His remarks came as the internal battle over the party's direction – and particularly the future of FDP chairman Guido Westerwelle – intensified.
Brüderle blasted what he considered hasty talk of a quick shut-down of atomic energy in Germany – putting himself clearly at odds with both Chancellor Angela Merkel as well as members of his own party.
“The energy transition must continue, but it must be manageable and certain,” he told daily Bild.
He said his pro-business Free Democratic Party wanted to move into the era of renewable energy as quickly as possible. “But we must be honest with people: it won't work without new pathways, and probably also not without cost.”
But Justice Minister Sabine Leutheusser-Schnarrenberger supported FDP General Secretary Christian Lindner on the issue. Lindner had previously provoked criticism for suggesting that the eight oldest reactors in Germany to be permanently taken off-line.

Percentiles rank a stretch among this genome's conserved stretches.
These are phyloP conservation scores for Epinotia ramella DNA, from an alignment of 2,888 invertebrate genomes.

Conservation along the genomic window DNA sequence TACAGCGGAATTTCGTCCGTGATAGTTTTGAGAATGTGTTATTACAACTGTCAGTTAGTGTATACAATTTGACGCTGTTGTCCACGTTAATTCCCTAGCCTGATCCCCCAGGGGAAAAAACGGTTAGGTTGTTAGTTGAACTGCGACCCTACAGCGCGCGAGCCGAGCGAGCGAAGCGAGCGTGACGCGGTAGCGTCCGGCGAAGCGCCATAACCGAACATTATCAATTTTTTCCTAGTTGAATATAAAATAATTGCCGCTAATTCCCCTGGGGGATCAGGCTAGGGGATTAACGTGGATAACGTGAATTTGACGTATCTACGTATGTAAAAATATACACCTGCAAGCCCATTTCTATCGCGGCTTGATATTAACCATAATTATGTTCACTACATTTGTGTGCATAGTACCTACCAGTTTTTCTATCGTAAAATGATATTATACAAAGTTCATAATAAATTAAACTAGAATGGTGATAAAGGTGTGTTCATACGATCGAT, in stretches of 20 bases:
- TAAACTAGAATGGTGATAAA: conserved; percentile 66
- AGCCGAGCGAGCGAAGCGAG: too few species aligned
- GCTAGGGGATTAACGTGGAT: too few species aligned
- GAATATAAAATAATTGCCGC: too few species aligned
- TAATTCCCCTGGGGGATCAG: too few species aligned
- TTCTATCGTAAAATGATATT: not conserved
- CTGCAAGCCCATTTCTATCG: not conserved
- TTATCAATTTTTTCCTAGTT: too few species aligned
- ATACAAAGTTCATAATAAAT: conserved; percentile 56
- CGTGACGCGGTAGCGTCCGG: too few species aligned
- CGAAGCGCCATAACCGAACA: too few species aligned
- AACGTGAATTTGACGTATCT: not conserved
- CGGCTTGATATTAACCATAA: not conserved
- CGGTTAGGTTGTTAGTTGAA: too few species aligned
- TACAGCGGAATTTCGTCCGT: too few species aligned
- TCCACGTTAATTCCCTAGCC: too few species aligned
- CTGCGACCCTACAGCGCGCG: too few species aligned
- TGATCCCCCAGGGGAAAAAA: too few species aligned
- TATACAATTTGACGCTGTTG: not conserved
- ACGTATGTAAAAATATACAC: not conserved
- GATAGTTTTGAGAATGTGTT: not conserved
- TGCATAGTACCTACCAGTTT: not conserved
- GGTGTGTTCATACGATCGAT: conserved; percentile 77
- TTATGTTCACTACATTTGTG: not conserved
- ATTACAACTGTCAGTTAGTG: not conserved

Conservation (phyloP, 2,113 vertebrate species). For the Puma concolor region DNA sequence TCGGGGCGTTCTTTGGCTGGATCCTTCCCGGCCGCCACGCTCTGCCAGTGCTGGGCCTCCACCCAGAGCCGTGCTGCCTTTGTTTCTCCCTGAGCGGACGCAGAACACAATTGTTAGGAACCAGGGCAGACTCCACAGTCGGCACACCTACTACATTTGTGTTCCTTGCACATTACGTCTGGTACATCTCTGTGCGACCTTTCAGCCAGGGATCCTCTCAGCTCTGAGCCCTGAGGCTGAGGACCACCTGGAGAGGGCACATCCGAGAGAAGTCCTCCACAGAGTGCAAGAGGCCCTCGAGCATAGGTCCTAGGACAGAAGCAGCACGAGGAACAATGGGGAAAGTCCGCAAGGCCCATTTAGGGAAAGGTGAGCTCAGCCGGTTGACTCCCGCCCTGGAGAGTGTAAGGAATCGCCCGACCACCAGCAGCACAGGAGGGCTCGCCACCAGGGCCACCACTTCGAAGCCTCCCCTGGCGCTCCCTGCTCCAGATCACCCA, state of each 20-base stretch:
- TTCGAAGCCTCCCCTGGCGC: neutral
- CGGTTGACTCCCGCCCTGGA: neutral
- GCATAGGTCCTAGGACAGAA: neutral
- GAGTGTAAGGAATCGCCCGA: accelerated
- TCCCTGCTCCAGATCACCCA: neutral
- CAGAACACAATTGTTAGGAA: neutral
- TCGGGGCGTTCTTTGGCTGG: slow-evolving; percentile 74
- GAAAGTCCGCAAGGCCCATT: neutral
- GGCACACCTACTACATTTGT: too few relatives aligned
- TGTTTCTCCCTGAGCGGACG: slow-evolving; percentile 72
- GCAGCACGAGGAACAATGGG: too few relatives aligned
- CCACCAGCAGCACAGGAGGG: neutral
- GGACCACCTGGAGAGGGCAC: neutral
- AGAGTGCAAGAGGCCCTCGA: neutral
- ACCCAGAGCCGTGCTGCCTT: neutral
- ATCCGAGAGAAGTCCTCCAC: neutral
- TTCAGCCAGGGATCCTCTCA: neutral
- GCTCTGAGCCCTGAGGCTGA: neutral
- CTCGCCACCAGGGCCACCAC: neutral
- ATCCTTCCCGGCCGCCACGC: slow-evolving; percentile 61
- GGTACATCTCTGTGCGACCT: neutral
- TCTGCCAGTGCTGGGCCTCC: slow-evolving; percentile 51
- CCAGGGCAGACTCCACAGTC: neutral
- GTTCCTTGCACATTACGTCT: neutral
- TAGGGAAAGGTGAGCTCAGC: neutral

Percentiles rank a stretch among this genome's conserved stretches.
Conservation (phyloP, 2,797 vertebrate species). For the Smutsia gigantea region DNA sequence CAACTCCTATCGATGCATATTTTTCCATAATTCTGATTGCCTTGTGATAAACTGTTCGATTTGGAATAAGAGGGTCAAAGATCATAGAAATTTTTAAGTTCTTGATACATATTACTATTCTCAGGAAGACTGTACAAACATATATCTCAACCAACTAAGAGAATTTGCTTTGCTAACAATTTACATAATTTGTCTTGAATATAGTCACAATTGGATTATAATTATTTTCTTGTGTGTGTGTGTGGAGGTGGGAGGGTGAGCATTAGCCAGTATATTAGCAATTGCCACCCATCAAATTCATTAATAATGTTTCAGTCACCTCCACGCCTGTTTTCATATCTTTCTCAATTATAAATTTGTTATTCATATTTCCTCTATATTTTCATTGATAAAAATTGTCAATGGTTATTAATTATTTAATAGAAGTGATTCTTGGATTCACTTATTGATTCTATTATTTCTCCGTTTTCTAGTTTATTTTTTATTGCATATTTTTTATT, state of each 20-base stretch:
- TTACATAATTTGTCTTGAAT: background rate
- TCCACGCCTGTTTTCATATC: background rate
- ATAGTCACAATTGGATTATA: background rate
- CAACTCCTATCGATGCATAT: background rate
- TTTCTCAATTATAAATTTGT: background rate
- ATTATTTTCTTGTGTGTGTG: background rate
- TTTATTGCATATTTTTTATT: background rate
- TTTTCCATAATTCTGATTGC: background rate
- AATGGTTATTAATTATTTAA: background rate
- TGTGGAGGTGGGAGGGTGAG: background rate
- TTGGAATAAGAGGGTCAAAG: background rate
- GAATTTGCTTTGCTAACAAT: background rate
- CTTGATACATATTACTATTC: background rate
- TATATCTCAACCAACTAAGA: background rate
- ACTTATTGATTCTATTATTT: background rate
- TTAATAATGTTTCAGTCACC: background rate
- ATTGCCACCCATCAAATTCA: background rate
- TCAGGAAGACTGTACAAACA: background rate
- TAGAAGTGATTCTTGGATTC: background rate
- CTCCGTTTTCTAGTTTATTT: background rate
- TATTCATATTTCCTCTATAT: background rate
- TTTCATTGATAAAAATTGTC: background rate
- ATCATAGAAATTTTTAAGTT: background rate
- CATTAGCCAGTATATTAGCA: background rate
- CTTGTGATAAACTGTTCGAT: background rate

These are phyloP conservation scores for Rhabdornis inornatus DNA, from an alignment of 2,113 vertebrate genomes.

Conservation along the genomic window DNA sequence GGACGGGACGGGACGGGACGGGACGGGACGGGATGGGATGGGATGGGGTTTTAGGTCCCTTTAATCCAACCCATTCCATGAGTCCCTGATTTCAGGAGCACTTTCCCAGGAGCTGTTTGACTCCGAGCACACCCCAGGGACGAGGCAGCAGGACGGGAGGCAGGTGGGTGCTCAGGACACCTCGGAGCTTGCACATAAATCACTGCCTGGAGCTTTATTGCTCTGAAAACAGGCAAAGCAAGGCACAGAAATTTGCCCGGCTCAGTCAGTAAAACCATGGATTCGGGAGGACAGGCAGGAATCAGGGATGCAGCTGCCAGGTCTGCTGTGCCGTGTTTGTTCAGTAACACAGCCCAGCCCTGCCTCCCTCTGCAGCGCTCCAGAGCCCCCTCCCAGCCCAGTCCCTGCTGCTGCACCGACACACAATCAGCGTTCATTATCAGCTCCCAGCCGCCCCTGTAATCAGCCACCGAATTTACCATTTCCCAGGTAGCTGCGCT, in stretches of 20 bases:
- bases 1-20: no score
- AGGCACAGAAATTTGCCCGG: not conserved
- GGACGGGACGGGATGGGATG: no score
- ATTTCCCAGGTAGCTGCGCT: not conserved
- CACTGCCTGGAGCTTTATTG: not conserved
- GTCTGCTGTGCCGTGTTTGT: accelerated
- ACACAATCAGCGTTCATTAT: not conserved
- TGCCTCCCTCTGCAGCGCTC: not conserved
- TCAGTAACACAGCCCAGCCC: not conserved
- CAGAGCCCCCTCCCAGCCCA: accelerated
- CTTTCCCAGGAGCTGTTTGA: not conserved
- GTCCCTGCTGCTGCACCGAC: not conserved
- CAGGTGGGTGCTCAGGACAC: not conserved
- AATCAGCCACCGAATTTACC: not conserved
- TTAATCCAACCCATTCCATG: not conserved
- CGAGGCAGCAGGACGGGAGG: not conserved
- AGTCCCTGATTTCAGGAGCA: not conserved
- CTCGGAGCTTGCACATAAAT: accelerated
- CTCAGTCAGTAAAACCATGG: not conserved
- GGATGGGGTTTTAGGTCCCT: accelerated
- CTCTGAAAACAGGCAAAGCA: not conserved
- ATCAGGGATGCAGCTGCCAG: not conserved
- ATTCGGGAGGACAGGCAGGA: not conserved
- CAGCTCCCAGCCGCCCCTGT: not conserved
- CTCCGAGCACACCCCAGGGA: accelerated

Leutheusser-Schnarrenberger told the Mittelbayerische Zeitung: “He is not getting ahead of himself on this issue.”
She also said her party had a credibility problem.
“We can't shove everything onto the nuclear catastrophe in Fukushima,” she said. “If the FDP is looking for answers ... it has to keep in mind that we were already in a difficult situation before.”
But the party is also facing simmering internal criticism of its leadership, notably chairman Westerwelle as well as Brüderle. Katja Suding, leader of the party in Hamburg, told the Hamburger Abendblatt the FDP needed an overhaul – and pointedly named general secretary Lindner as a potential leader.
“Christian Lindner certainly has the potential to one day become party chairman,” she said.